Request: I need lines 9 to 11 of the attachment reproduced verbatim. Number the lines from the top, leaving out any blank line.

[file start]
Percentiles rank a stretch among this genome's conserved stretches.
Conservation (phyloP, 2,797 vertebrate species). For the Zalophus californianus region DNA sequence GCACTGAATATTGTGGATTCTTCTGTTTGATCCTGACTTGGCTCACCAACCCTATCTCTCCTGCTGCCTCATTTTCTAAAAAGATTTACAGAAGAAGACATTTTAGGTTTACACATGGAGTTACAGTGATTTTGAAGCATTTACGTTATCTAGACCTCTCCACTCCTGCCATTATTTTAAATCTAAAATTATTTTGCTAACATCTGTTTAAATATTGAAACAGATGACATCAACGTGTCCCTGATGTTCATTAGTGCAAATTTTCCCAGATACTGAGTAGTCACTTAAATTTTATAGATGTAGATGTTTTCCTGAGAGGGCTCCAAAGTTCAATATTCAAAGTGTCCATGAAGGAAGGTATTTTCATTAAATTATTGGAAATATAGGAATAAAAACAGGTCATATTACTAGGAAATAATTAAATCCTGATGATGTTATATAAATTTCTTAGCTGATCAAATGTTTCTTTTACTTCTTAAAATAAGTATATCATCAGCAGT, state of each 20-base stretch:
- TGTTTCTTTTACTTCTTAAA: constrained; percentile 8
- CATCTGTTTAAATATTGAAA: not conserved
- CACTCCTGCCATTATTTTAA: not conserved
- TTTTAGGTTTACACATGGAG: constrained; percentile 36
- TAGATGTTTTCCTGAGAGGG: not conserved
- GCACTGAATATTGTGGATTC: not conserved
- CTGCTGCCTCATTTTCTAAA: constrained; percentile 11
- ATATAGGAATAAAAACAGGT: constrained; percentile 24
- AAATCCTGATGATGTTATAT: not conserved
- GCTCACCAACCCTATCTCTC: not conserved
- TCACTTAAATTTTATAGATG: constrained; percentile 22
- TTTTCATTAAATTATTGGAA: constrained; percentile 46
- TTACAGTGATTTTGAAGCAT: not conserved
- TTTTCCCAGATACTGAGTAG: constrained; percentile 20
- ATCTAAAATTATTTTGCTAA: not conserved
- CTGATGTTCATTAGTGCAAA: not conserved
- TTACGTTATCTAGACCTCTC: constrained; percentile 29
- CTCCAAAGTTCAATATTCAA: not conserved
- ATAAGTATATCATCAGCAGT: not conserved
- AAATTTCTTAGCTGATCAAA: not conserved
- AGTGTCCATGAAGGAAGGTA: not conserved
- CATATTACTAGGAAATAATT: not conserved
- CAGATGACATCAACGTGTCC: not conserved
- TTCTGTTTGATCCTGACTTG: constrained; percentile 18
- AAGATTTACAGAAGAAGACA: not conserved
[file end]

- CTGCTGCCTCATTTTCTAAA: constrained; percentile 11
- ATATAGGAATAAAAACAGGT: constrained; percentile 24
- AAATCCTGATGATGTTATAT: not conserved